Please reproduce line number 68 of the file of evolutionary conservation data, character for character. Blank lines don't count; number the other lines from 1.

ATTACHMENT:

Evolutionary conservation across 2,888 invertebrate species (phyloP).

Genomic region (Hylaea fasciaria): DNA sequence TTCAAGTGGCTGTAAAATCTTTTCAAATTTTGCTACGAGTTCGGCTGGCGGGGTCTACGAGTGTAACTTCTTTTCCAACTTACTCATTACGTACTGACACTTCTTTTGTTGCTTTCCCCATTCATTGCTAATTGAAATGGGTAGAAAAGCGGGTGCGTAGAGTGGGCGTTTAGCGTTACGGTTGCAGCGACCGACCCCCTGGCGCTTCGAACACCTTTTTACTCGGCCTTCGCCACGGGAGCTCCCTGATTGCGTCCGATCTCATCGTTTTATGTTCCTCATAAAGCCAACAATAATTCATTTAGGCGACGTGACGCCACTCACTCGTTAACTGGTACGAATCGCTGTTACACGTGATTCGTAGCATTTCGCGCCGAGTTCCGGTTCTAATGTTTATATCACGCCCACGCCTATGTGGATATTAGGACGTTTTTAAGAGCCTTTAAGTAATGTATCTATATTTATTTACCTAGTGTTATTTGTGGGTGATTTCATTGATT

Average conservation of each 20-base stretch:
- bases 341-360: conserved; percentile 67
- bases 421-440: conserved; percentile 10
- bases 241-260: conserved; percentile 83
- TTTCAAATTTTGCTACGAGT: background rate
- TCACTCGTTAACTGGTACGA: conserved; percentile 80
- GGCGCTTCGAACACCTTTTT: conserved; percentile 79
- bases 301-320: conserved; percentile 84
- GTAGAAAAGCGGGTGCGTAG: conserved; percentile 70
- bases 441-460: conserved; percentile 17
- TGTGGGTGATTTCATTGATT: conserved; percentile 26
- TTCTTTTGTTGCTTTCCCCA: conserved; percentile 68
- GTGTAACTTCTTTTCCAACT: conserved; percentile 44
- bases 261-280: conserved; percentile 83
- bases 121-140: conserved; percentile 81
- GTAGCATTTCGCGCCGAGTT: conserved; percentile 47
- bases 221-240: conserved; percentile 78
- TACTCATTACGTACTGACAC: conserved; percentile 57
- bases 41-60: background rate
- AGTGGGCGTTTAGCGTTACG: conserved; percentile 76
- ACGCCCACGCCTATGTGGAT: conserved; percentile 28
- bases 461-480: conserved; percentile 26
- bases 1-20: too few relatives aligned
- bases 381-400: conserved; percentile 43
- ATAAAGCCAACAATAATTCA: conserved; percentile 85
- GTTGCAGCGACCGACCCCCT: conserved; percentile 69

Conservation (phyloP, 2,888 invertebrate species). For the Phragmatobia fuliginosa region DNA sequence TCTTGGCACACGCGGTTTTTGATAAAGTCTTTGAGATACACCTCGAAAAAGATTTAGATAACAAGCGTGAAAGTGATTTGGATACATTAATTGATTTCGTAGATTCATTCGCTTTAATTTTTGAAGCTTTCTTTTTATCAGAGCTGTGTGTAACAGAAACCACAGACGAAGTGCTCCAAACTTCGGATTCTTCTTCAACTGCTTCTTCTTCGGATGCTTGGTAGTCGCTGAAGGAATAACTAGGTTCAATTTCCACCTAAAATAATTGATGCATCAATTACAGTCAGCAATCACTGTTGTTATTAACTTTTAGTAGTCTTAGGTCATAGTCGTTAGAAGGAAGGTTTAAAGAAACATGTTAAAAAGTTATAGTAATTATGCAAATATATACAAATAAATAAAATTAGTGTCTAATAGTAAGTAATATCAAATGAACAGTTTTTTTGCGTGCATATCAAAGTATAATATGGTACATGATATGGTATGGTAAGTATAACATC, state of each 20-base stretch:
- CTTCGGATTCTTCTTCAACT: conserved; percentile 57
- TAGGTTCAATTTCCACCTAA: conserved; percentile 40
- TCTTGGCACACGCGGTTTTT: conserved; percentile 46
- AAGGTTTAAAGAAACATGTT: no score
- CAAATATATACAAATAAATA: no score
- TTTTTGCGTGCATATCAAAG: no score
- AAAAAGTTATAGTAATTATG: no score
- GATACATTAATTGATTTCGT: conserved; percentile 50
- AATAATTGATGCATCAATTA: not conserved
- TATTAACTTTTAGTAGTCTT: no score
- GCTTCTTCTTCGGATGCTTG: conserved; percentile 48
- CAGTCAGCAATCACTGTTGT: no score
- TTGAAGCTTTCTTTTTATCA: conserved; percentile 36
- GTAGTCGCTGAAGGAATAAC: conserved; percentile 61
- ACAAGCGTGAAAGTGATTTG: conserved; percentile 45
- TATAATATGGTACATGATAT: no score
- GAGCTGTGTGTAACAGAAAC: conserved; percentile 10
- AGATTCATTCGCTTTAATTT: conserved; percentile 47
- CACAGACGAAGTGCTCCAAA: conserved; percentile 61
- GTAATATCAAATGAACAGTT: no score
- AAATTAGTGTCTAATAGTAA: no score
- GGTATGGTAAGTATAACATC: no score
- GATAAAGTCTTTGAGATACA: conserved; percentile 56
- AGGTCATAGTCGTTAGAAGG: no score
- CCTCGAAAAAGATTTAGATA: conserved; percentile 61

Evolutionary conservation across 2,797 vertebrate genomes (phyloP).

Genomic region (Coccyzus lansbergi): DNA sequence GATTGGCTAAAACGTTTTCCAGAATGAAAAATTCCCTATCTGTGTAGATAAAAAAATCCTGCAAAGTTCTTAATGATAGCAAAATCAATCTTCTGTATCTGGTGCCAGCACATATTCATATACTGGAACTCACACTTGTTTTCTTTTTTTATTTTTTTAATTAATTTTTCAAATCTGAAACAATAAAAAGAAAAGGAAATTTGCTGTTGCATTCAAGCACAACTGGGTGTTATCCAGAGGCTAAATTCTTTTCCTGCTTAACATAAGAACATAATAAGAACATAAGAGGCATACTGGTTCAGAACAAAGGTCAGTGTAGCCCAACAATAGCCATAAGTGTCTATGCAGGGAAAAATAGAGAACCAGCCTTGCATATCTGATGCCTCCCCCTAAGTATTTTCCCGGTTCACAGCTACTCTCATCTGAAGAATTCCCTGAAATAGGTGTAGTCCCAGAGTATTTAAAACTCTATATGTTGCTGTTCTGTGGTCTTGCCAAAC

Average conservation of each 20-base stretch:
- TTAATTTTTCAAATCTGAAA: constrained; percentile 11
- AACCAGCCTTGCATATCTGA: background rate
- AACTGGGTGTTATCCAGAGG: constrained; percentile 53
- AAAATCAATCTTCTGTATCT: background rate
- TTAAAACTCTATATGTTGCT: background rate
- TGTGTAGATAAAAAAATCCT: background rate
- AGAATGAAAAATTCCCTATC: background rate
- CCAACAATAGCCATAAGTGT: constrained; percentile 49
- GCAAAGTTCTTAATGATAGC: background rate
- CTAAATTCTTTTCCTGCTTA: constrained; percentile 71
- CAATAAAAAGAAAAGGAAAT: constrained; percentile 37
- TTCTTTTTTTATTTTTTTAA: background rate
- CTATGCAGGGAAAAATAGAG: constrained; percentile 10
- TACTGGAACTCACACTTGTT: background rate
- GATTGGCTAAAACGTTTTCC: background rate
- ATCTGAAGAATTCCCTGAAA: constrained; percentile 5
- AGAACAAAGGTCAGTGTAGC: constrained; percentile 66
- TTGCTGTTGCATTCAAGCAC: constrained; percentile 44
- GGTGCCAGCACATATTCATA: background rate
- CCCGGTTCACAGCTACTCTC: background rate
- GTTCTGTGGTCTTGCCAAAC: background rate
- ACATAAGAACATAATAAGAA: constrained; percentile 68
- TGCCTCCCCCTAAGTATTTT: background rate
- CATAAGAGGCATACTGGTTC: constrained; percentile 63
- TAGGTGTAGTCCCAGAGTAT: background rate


- CAATAAAAAGAAAAGGAAAT: constrained; percentile 37